Starting today, the Contemporary Jewish Museum (CJM) begins its four-day celebration of Allen Ginsberg with The Allen Ginsberg Festival in San Francisco, produced in cooperation with The Beat Museum, City Lights Bookstore, and several other organizations. The festival, which runs from the 11th to the 14th of this month, celebrates Ginsberg’s life and art with a host of events (some free, some ranging from $10 to $15 for admission). While the literary tours, panel discussions, and lectures promise to be a treat for those lucky enough to attend, perhaps the centerpiece of the Ginsberg Festival is an exhibition of the poet’s annotated photographs, on view at CJM until September 8th.
The photos, which moved through NYU’s Grey Art Gallery earlier this year, show Ginsberg and his beat buddies in intimate and unguarded moments, such as the snap above of William Burroughs and Jack Kerouac. In his tidy script handwriting, Ginsberg writes below the photo:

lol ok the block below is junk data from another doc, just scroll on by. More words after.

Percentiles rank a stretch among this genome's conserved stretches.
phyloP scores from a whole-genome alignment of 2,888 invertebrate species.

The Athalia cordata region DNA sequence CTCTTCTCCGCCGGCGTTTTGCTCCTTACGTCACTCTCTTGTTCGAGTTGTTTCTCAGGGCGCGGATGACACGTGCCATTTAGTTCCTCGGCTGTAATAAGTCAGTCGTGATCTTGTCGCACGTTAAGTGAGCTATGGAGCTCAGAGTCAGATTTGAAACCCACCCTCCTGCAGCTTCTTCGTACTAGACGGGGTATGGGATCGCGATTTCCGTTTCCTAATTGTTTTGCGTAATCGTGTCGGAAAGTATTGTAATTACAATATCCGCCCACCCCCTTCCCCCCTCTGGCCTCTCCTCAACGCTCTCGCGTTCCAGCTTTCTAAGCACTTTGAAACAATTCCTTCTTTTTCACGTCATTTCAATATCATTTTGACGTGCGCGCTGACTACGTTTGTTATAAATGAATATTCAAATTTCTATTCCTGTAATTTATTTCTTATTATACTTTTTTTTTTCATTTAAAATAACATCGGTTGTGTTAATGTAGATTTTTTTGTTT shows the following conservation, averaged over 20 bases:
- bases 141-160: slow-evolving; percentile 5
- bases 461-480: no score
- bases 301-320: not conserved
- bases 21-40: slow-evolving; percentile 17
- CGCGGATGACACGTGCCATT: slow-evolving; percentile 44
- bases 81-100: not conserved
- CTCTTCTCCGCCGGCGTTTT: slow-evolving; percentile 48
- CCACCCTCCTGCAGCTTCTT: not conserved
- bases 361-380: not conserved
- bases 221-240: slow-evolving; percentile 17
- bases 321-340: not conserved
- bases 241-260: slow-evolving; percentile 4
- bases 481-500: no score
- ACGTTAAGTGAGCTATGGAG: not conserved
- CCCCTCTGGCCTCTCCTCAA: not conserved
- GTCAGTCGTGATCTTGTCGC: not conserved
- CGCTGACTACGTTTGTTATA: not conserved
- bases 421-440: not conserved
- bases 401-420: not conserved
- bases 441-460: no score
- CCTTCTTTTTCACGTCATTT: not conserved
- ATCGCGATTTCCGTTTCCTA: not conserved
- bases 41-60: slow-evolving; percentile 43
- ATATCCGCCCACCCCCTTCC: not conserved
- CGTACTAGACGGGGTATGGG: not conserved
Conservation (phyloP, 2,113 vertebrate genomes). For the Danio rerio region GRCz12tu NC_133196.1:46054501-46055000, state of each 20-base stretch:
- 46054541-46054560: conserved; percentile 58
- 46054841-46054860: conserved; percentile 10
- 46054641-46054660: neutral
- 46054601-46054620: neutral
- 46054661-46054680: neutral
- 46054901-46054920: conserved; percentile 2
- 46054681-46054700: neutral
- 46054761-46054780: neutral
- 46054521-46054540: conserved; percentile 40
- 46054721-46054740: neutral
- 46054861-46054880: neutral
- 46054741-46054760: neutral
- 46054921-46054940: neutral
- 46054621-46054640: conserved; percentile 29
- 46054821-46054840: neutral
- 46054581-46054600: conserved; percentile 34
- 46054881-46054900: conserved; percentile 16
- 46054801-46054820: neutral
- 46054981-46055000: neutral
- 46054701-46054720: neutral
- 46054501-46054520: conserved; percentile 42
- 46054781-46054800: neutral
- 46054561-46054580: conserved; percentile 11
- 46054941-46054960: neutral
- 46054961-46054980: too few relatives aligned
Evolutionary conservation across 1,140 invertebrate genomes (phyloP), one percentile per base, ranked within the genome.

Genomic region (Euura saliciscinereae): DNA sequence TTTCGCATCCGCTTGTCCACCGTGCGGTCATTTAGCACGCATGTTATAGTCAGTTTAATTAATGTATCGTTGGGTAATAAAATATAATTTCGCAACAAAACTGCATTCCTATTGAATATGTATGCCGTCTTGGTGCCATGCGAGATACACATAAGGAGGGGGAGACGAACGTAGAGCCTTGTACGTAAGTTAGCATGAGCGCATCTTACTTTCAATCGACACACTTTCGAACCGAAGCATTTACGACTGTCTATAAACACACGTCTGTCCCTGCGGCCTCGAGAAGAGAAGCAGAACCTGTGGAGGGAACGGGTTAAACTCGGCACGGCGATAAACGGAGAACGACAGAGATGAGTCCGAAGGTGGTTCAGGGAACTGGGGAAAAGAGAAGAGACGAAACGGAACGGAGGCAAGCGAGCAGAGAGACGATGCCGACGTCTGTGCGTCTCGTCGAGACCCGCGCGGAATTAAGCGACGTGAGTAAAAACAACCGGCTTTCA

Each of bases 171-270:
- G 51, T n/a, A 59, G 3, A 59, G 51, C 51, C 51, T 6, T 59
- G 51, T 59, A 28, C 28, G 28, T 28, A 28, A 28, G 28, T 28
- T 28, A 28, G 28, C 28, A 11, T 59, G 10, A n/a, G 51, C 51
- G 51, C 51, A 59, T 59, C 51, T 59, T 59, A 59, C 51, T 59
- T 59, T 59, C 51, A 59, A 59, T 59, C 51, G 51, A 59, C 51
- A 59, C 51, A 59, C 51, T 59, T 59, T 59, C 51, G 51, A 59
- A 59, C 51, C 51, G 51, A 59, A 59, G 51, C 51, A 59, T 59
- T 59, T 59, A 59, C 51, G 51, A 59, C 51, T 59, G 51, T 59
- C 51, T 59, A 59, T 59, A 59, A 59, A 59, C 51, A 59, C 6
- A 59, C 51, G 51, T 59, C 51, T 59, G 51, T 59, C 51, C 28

“Now Jack as I warned you far back as 1945, if you keep going home to live with your ‘Memère’ you’ll find yourself wound tighter and tighter in her apron strings till you’re an old man and can’t escape…” William Seward Burroughs camping as an André Gide-ian sophisticate lecturing the earnest Thomas Wolfean All-American youth Jack Kerouac who listens soberly dead-pan to “the most intelligent man in America” for a funny second’s charade in my living room 206 East 7th Street Apt 16, Manhattan, one evening Fall 1953
Flavorwire has compiled 25 of these photos, including the portrait of the young merchant marine, Allen Ginsberg, below, which he annotates as, “Allen Ginsberg, utility man S.S. John Blair just back from Galveston-Dakar doldrums trip, I handed my camera to the radio-man on the ship’s fantail, smoking what? In New York harbor, circa October 30, 1947.”
As the CJM page notes, “the late 1940s and early 1950s marked a crucial period for Allen Ginsberg as he found his poetic and sexual voices simultaneously.” The photos in this exhibit document not only Ginsberg finding himself, but also finding himself among a group of men—Burroughs, Kerouac, Neal Cassady, Gregory Corso—whose restlessness and erudite enthusiasm changed the course of twentieth century literature.